Today, SugarSync announced a hot new offer for business users: unlimited cloud storage for 3 users for just $550 a year. With the ability to add unlimited users for just $125 a seat, that could be a potentially very groovy deal, depending on how much data you have to backup.
SugarSync, if you’re not familiar, is one of the top contenders to Dropbox and Box, and it has been steadily expanding the feature set for business class users. For the full scoop, you can read my article on what’s new with SugarSync that accompanied our SugarSync giveaway, or my comparison of Dropbox vs. SugarSync.
You can sign up now at SugarSync.com/business.
Other SugarSync features that might woo business users include:
- “Uncapped scaling” of cloud storage capacity and unlimited number of seats.
- Add seats at any time from the Admin Dashboard.
- TLS (SSL 3.3) encryption for data in motion and 128-bit AES encryption at rest (stored with Amazon S3 and one other “carrier-grade data center”).
- Mobile access via desktop web browsers, iOS, Android, Blackberry, Symbian and Windows Mobile (Windows Phone coming soon).
- Outlook Plugin – Sends SugarSync links instead of attaching to email (and bogging down servers).
- File version history – Saves up to five versions of each file.
- Share files of any size (via SugarSync link)
Those features are all part of SugarSync’s existing suite of business cloud storage features. The big news item here is the unlimited storage they promise. The price is higher than the old 100 GB/3 user plan ($299.99/year), but depending on your storage needs, the unlimited plan might be a good deal. Previously, you could increase your storage in increments of 100 GB for $29.99 a month. If my algebra is correct, if you get over 900 GB, then you’re saving money with the unlimited plan.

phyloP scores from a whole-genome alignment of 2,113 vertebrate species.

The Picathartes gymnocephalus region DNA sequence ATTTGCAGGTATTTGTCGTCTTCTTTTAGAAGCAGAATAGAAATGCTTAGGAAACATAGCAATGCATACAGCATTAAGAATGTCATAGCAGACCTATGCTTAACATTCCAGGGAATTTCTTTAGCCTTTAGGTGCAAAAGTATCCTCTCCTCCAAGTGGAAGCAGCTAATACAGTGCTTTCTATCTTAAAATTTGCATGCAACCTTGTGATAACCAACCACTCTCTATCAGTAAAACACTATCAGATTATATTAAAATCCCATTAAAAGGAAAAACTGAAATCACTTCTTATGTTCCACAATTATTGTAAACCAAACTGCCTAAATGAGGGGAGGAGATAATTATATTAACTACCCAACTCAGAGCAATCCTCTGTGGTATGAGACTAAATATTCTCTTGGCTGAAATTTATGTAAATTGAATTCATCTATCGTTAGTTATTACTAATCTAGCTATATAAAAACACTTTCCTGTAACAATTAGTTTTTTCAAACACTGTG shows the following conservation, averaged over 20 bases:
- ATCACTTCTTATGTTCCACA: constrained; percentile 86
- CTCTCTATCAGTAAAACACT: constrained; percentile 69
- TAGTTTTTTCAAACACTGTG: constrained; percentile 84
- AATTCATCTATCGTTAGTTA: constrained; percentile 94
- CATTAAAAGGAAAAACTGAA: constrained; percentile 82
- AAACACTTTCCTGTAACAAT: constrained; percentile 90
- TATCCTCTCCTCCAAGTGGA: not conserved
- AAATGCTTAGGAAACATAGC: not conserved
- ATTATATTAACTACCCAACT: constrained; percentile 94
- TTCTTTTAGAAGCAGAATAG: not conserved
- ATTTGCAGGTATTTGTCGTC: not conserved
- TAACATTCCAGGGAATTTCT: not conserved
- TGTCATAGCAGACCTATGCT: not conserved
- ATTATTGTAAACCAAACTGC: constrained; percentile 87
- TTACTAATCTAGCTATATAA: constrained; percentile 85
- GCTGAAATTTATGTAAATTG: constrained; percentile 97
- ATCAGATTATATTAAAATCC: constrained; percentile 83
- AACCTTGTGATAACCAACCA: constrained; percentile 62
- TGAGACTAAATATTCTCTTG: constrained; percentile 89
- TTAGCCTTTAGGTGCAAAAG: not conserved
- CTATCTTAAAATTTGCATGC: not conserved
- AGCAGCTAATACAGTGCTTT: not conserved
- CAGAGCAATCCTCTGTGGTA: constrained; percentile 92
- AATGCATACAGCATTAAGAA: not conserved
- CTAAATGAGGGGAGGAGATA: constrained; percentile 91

To be clear, the old SugarSync Business pricing is going away. Going forward, only the unlimited storage plan will be available.
I am not sure what this means for existing business users.. Existing business users can either keep their old pricing or upgrade to the unlimited account.
This table breaks down a few comparable plans from SugarSync:
So far, this sounds like it could be a good deal. But there’s no word on any caps or limitations for the unlimited plan either. Just like an overzealous diner getting banned from all you can eat buffet, there are many ways that a business can rein in a customer going wild on an “unlimited” plan. For example, I was grandfathered into the AT&T unlimited data plan, but when I get around 5 GB of usage, they slow down my 3G speeds beyond usability. As always, it’s a good idea to dig into the terms of service before signing up.
Update: I asked a SugarSync rep if there would be any limitations or caveats on the unlimited storage, and I was assured that there would not be. I also asked if there would be any cap on bandwidth, or if business users could rely on a certain transfer speed or uptime guarantee. An answer on that is still pending. My take is that SugarSync is wisely going to leave the door open for managing unusually voracious data users. But exercising those options won’t be part of the business model. I would expect that typical business users will not run into any issues, but if you know for a fact that your data needs are extraordinary, I would talk to the SugarSync sales team first to ensure your needs are covered.
Would you pay $55 a month for unlimited cloud storage? Let us know in the comments.